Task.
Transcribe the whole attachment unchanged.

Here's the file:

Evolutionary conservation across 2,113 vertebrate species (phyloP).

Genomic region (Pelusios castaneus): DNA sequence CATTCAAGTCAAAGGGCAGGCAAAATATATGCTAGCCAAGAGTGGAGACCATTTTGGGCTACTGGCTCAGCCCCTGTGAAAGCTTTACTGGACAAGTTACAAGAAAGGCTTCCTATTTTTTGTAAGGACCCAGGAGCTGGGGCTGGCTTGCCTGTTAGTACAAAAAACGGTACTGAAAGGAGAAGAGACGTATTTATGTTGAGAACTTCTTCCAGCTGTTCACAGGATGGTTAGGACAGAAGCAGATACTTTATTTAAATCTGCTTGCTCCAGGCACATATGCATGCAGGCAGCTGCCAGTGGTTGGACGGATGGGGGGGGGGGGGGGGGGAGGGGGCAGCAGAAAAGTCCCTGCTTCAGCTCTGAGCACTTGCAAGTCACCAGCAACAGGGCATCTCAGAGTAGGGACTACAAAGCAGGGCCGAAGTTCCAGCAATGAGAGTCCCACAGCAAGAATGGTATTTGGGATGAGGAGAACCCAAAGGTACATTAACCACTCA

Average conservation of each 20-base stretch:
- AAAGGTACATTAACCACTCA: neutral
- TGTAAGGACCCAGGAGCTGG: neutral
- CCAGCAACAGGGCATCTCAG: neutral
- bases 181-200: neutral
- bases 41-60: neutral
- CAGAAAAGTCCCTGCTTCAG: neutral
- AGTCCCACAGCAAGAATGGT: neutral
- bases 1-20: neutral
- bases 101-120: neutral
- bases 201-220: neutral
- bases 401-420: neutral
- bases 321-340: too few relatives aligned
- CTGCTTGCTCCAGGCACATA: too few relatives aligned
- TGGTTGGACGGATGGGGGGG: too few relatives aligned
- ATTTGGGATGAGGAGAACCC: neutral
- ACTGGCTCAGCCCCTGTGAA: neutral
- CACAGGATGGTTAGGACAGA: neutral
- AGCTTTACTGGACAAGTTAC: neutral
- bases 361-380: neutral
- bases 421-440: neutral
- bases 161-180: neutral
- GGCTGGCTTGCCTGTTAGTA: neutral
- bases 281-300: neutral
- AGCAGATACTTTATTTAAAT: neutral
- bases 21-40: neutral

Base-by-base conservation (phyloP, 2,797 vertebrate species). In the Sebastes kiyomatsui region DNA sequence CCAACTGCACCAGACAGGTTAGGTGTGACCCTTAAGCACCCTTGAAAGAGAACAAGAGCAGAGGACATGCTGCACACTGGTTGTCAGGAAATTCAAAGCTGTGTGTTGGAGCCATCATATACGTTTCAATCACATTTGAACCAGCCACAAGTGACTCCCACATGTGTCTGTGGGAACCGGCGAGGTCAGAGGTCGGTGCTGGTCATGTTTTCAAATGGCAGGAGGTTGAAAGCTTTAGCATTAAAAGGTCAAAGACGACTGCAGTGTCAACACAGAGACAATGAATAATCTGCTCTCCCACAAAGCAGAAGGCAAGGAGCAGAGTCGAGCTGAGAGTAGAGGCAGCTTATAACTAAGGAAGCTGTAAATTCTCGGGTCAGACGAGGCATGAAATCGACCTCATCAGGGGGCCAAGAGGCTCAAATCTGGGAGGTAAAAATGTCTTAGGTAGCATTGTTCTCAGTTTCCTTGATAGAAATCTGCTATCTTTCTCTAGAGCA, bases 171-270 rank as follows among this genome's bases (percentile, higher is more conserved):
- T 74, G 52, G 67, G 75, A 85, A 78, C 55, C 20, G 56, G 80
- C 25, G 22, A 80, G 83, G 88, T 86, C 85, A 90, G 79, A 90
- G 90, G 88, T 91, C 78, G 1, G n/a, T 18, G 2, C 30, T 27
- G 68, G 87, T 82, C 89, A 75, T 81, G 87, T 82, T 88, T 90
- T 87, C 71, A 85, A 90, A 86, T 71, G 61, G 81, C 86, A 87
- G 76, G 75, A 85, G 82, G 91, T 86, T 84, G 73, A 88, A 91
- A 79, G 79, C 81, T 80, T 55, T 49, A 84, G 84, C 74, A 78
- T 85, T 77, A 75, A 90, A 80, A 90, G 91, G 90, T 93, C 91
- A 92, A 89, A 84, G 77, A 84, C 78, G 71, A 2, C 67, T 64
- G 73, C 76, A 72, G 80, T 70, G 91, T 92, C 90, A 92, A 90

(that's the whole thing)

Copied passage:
Evolutionary conservation across 2,113 vertebrate species (phyloP).

Genomic region (Pelusios castaneus): DNA sequence CATTCAAGTCAAAGGGCAGGCAAAATATATGCTAGCCAAGAGTGGAGACCATTTTGGGCTACTGGCTCAGCCCCTGTGAAAGCTTTACTGGACAAGTTACAAGAAAGGCTTCCTATTTTTTGTAAGGACCCAGGAGCTGGGGCTGGCTTGCCTGTTAGTACAAAAAACGGTACTGAAAGGAGAAGAGACGTATTTATGTTGAGAACTTCTTCCAGCTGTTCACAGGATGGTTAGGACAGAAGCAGATACTTTATTTAAATCTGCTTGCTCCAGGCACATATGCATGCAGGCAGCTGCCAGTGGTTGGACGGATGGGGGGGGGGGGGGGGGGAGGGGGCAGCAGAAAAGTCCCTGCTTCAGCTCTGAGCACTTGCAAGTCACCAGCAACAGGGCATCTCAGAGTAGGGACTACAAAGCAGGGCCGAAGTTCCAGCAATGAGAGTCCCACAGCAAGAATGGTATTTGGGATGAGGAGAACCCAAAGGTACATTAACCACTCA

Average conservation of each 20-base stretch:
- AAAGGTACATTAACCACTCA: neutral
- TGTAAGGACCCAGGAGCTGG: neutral
- CCAGCAACAGGGCATCTCAG: neutral
- bases 181-200: neutral
- bases 41-60: neutral
- CAGAAAAGTCCCTGCTTCAG: neutral
- AGTCCCACAGCAAGAATGGT: neutral
- bases 1-20: neutral
- bases 101-120: neutral
- bases 201-220: neutral
- bases 401-420: neutral
- bases 321-340: too few relatives aligned
- CTGCTTGCTCCAGGCACATA: too few relatives aligned
- TGGTTGGACGGATGGGGGGG: too few relatives aligned
- ATTTGGGATGAGGAGAACCC: neutral
- ACTGGCTCAGCCCCTGTGAA: neutral
- CACAGGATGGTTAGGACAGA: neutral
- AGCTTTACTGGACAAGTTAC: neutral
- bases 361-380: neutral
- bases 421-440: neutral
- bases 161-180: neutral
- GGCTGGCTTGCCTGTTAGTA: neutral
- bases 281-300: neutral
- AGCAGATACTTTATTTAAAT: neutral
- bases 21-40: neutral

Base-by-base conservation (phyloP, 2,797 vertebrate species). In the Sebastes kiyomatsui region DNA sequence CCAACTGCACCAGACAGGTTAGGTGTGACCCTTAAGCACCCTTGAAAGAGAACAAGAGCAGAGGACATGCTGCACACTGGTTGTCAGGAAATTCAAAGCTGTGTGTTGGAGCCATCATATACGTTTCAATCACATTTGAACCAGCCACAAGTGACTCCCACATGTGTCTGTGGGAACCGGCGAGGTCAGAGGTCGGTGCTGGTCATGTTTTCAAATGGCAGGAGGTTGAAAGCTTTAGCATTAAAAGGTCAAAGACGACTGCAGTGTCAACACAGAGACAATGAATAATCTGCTCTCCCACAAAGCAGAAGGCAAGGAGCAGAGTCGAGCTGAGAGTAGAGGCAGCTTATAACTAAGGAAGCTGTAAATTCTCGGGTCAGACGAGGCATGAAATCGACCTCATCAGGGGGCCAAGAGGCTCAAATCTGGGAGGTAAAAATGTCTTAGGTAGCATTGTTCTCAGTTTCCTTGATAGAAATCTGCTATCTTTCTCTAGAGCA, bases 171-270 rank as follows among this genome's bases (percentile, higher is more conserved):
- T 74, G 52, G 67, G 75, A 85, A 78, C 55, C 20, G 56, G 80
- C 25, G 22, A 80, G 83, G 88, T 86, C 85, A 90, G 79, A 90
- G 90, G 88, T 91, C 78, G 1, G n/a, T 18, G 2, C 30, T 27
- G 68, G 87, T 82, C 89, A 75, T 81, G 87, T 82, T 88, T 90
- T 87, C 71, A 85, A 90, A 86, T 71, G 61, G 81, C 86, A 87
- G 76, G 75, A 85, G 82, G 91, T 86, T 84, G 73, A 88, A 91
- A 79, G 79, C 81, T 80, T 55, T 49, A 84, G 84, C 74, A 78
- T 85, T 77, A 75, A 90, A 80, A 90, G 91, G 90, T 93, C 91
- A 92, A 89, A 84, G 77, A 84, C 78, G 71, A 2, C 67, T 64
- G 73, C 76, A 72, G 80, T 70, G 91, T 92, C 90, A 92, A 90